Broken and discarded computer monitors sit on the ground in front of film posters at Chandni Market in Kolkata, West Bengal. (Photographer: Sanjit Das/Bloomberg)

Blue-Chip Favourites: Poster (Boys) Peeled Off The Wall


The equity market is finally behaving in a fashion that is cognizant of the macroeconomic concerns about India and is not solely focused on the GDP growth numbers. There is a growing acceptance that when related markets like bonds come under pressure, the continuous flow of domestic money won’t necessarily keep the equity market propped up. Consequently, stocks that the market has judged to be of sub-optimal quality—some of which had started inching up at the start of the July F&O series—have been left out to dry again.

But, the biggest change in the last month has been the pruning of positions in names that investors saw as the most premium cream in the market. For a select few stocks, ‘high quality’ acted as a magnetic shield – attracting money, and keeping skeptics at bay at the same time.

In the price the market gave them, a few ‘high quality’ stocks were decoupled from the rest of the market.

But in this most recent market sell-off, cracks have begun to appear in those shields, which are increasingly visible.

  • The poster boy of the Indian auto space, Maruti Suzuki India Ltd., is down over 18 percent from the 2018-high it hit on Jul. 24, while the Sensex has been flat in the same period.
  • Hindustan Unilever Ltd. is down over 8 percent in the last one month, despite the company projecting steady earnings and sales volume growth.
  • The shine around Titan Company Ltd. has faded, with the stock off over 20 percent since its highs in April. An attempted pullback has been sold into heavily since mid-August.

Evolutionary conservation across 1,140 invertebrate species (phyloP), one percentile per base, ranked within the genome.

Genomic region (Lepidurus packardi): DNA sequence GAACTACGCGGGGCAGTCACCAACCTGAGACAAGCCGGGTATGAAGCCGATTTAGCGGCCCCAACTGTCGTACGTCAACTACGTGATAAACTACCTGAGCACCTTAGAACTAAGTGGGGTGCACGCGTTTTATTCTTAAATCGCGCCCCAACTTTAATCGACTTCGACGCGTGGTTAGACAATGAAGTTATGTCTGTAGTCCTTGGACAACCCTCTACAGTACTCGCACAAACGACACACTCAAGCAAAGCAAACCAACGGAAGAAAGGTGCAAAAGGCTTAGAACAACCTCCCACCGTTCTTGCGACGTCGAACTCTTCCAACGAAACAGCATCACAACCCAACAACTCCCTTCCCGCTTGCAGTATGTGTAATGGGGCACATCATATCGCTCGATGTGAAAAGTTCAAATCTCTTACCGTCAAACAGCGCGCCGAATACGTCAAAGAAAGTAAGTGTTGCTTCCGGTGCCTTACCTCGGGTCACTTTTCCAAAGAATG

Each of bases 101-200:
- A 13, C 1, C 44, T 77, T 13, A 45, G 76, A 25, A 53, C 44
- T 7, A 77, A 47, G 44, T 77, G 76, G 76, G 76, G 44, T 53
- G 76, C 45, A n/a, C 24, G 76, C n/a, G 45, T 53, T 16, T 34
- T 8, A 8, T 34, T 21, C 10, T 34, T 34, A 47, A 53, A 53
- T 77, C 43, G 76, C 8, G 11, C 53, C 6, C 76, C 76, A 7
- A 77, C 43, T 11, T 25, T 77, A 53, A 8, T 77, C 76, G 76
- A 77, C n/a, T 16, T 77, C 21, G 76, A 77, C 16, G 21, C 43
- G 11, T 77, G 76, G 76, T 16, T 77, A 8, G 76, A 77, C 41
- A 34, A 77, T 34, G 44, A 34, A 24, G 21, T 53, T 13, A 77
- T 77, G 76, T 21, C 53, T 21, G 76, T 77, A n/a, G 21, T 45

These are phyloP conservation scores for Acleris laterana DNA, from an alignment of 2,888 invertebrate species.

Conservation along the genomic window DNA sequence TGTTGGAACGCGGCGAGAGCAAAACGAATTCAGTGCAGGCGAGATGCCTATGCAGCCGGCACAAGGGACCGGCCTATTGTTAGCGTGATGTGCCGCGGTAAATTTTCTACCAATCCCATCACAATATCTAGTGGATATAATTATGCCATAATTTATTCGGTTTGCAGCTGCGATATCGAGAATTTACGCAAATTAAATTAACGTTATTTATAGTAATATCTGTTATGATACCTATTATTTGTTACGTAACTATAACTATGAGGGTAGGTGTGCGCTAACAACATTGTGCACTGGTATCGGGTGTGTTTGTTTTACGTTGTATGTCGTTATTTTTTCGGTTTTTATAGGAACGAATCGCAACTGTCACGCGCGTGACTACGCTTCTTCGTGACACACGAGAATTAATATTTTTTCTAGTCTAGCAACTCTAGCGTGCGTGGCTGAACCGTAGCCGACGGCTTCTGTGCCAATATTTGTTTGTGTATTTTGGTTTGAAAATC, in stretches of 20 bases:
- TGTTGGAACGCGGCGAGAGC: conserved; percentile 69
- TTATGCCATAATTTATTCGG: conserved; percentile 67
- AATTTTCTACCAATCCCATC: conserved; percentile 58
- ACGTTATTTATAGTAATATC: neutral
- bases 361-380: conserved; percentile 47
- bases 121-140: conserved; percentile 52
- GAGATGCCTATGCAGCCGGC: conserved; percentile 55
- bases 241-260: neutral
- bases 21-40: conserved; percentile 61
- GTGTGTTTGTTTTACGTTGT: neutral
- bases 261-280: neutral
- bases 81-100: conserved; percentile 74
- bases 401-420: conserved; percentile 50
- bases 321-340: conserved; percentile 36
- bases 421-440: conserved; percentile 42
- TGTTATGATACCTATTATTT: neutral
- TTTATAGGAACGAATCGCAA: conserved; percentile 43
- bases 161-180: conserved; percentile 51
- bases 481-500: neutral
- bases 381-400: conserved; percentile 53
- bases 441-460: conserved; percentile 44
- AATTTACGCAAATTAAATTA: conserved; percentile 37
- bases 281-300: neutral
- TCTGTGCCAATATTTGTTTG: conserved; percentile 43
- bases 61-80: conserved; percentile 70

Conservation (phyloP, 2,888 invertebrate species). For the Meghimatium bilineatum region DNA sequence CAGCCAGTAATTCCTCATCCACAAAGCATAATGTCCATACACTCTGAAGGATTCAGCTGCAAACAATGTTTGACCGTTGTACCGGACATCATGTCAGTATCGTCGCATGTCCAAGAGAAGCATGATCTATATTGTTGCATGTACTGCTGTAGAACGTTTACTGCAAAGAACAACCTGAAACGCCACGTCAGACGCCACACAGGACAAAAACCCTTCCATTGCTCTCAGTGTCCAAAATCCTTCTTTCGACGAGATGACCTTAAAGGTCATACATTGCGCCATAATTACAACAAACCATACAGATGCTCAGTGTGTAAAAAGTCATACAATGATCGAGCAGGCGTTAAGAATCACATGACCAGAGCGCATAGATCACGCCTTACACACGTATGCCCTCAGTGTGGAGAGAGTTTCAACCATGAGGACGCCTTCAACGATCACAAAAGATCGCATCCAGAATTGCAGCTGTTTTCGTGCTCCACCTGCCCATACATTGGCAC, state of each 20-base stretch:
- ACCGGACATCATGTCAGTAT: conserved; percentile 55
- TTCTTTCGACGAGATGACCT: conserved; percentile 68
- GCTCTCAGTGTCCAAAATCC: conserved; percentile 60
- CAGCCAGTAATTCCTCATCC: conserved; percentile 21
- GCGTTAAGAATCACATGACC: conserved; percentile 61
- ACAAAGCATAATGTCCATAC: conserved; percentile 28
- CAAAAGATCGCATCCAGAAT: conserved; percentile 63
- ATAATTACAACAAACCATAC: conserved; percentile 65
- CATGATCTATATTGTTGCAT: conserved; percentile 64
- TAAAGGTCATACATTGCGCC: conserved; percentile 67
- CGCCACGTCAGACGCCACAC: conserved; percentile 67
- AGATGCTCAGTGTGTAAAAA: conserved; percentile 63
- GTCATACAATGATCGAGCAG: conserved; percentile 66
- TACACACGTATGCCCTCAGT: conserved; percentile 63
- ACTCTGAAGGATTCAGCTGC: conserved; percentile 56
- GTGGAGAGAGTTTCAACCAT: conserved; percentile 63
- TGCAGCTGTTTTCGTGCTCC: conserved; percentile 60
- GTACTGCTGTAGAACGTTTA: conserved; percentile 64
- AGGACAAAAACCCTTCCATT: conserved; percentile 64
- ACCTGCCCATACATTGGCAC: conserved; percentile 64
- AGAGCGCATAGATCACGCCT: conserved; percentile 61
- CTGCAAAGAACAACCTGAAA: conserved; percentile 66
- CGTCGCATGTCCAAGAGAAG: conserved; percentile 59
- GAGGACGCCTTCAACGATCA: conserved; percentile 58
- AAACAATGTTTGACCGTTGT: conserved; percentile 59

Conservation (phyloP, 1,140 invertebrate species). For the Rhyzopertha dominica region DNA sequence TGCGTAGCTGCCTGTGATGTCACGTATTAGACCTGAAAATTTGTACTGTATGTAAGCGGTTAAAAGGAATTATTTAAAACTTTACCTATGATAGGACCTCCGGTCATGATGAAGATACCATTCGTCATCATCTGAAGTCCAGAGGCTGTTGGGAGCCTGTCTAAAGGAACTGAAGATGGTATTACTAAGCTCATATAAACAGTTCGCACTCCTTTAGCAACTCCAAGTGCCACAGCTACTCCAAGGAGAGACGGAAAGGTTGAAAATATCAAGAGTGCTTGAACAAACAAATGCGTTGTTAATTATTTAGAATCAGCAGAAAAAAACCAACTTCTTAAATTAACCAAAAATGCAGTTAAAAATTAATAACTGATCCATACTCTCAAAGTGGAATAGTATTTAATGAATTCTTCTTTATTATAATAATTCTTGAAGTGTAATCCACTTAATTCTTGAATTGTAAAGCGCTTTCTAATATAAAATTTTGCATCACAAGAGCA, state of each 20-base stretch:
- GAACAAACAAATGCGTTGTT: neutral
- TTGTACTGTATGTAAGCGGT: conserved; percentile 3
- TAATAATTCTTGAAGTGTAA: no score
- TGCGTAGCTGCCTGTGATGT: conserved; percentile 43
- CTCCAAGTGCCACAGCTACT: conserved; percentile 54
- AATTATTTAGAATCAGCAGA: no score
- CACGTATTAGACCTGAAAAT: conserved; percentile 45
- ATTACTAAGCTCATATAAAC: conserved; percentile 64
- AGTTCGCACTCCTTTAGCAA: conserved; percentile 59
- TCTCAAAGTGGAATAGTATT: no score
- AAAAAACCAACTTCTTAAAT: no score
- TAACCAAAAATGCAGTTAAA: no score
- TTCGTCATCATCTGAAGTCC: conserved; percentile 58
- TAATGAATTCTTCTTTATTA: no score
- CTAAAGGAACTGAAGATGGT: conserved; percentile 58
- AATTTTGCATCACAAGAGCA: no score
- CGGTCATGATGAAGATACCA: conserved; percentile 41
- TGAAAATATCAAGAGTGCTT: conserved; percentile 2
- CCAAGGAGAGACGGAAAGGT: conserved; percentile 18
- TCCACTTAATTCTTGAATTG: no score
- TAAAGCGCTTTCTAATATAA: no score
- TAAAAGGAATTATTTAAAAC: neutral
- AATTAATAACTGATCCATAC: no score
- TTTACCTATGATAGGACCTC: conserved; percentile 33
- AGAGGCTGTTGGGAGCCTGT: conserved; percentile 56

• Bajaj Finance Ltd. is down 23 percent since its peak price on Aug. 29, less than a month back. The Sensex has lost 5.4 percent in the same period.

While the biggest correction is being witnessed in NBFCs, some of those companies continue to trade at premiums to their 5-year averages despite the fall.

Valuation Premium To Historical Average Despite Correction

Market participants are now not hesitant in saying that these ‘crazy’ valuations needed to correct. Some expect more pain as the rebalancing of portfolios continues amid volatility.

The price movement of the last one month is—in a sense—bringing these outliers closer towards where the rest of the market is.

This happened in 2008 when stocks like JSW Steel Ltd. and Tata Steel Ltd. which had rallied 240 percent and 119 percent respectively, cracked over 75 percent in the following twelve months.

It is also interesting to look at what has performed well in these last three months. The fall in the currency has led to the return of information technology and beaten-down pharma stocks. Previous laggards like Wipro Ltd. and HCL Technologies Ltd. have gained since the start of July. In the midcap space, defensives like 3M India Ltd. and pharma players Torrent Pharmaceuticals Ltd. and Divi’s Laboratories Ltd. have gained, where valuations were seen to be in the respectable range. But the rest of the midcap pack, especially the expensive names, have witnessed a sell-off.

So will an HUL, still trading at 50.3x P/E multiples versus the 2-year historical average of 46x, correct further? Who knows. Can a Reliance Industries Ltd., having corrected over 7 percent since mid-August, drop down to 14x P/E, its 2-yr historical average, versus the 16x P/E that it enjoys right now? Again, who knows. Will the markets be surprised if that happens? Possibly not.

The writing visible on the wall again as the star posters peel off – the party can’t last forever.

Niraj Shah is Markets Editor at BloombergQuint.